Why Doug McDermott Should Win 2013-14 National Player of the Year

Joe TanseyFeatured ColumnistFebruary 16, 2014

INDIANAPOLIS, IN - FEBRUARY 13: Doug McDermott #3 of the Creighton Bluejays celebrates after a basket against the Butler Bulldogs at Hinkle Fieldhouse on February 13, 2014 in Indianapolis, Indiana. Creighton defeated Butler 68-63. (Photo by Michael Hickey/Getty Images)
Michael Hickey/Getty Images

Doug McDermott strengthened his already ridiculous resume for National Player of the Year on Sunday night with a season-high 39 points in Creighton's 101-80 win over Villanova in Omaha. 

In his team's 21st win of the season, McDermott passed Larry Bird on the all-time Division I scoring chart and put a stronger grip on the player of the year title. 

In 25 games this season, the 6'8" senior has had just one bad game. That's right, only one bad game: a seven-point showing in a loss to George Washington back on December 1. 

Other than that, there has been very little criticism about the play of the son of Bluejays head coach Greg McDermott. 

Nati Harnik/Associated Press

The younger McDermott's resume starts with his outstanding point production, as he has scored at least 20 points in 21 games and netted 30 or more on nine different occasions. 

No one in the nation, not Tyler Ennis, Andrew Wiggins, Jabari Parker, Marcus Smart, Joel Embiid or any other player labeled as dominant has been that consistent in the scoring department. 

Combined, that group of five players has scored 20 points in a game in 33 outings and produced just two 30-plus-point performances all season.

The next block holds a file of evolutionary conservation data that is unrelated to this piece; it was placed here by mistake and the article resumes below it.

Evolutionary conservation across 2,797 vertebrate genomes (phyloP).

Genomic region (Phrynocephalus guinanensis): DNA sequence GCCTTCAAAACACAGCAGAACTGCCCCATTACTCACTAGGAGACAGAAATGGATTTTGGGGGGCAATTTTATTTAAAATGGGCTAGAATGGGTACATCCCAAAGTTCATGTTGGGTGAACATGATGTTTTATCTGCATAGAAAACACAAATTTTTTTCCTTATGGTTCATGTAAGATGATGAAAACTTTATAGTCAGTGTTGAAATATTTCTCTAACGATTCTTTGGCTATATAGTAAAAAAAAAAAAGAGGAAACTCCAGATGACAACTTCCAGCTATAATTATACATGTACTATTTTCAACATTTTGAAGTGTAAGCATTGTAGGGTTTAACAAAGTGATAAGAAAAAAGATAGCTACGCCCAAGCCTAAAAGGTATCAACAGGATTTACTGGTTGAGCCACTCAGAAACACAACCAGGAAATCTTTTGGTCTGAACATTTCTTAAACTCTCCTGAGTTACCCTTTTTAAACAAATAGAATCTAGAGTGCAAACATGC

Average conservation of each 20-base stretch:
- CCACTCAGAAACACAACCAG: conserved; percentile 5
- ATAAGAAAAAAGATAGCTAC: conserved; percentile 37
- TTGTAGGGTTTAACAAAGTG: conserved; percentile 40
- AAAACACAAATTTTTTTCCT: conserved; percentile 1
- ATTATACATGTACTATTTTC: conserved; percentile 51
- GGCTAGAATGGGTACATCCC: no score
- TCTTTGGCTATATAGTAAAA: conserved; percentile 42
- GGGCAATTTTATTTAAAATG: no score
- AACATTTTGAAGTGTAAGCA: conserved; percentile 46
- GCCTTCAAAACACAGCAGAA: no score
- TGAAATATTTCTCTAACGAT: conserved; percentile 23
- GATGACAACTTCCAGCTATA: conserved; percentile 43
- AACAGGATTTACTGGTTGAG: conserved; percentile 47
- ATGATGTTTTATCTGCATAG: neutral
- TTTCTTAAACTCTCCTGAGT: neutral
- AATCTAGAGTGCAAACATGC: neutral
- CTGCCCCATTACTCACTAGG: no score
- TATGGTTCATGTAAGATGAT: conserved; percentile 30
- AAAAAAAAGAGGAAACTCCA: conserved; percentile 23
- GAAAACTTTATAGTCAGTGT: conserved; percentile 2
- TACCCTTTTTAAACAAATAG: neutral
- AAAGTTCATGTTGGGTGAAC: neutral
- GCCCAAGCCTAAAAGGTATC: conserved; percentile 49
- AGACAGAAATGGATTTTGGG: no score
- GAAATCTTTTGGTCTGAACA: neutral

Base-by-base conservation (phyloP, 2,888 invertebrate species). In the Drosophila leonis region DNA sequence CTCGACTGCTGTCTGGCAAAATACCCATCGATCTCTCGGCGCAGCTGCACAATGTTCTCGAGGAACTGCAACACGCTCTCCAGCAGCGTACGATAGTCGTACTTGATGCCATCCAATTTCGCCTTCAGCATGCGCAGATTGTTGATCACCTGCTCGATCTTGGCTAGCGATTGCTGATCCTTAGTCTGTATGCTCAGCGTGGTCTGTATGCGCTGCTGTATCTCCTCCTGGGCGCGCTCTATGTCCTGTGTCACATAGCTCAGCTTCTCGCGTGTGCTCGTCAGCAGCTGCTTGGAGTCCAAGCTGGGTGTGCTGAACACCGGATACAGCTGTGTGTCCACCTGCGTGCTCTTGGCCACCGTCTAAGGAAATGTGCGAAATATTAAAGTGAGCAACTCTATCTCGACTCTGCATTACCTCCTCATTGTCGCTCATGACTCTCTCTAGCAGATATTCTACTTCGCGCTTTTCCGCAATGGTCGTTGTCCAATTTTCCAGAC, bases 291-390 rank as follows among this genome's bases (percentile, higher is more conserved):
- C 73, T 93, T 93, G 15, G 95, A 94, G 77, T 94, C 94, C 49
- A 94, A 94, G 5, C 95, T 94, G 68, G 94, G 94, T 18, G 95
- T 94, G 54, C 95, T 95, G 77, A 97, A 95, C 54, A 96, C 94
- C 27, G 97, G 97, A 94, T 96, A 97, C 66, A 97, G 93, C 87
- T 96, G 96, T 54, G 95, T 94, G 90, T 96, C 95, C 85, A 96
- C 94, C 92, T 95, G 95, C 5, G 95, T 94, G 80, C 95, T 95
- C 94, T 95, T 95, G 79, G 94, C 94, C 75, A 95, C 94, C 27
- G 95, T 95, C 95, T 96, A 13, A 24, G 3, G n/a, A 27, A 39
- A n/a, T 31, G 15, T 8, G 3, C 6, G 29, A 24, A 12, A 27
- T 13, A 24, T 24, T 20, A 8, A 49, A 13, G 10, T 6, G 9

While that is a small sample size, it gives you an idea of just how impressive McDermott's single-game performances have been compared to the other National Player of the Year hopefuls. 

His season totals are quite astounding as well, as he leads the nation in scoring with 25.9 points per game. To go along with his scoring numbers, McDermott averages seven rebounds per game and shoots over 50 percent from the field. 

McDermott's intangibles are what separate him from the pack. He can play both inside and outside, pass the rock and be an emotional leader all in one.  

McDermott is also terrific at defending, which is something some prolific scorers do not do well. The best example of his versatile defensive prowess on Sunday came with about 16 minutes left in the second half when he stayed in front of Villanova guard Ryan Arcidiacono and forced a shot clock violation without fouling the sophomore point guard.

Most defenders in the college game would lose discipline at some point during that sequence, but McDermott held his ground, kept his hands up and made a play that will go unnoticed in the box score. 

It is little things like that that make the senior forward a joy to watch every time he steps on the court. 

With a perfect skill set for the college game, McDermott deserves to be honored for his four years in Omaha with the National Player of the Year award when the season concludes. That should be the case no matter how well anyone else plays for the rest of the year. 


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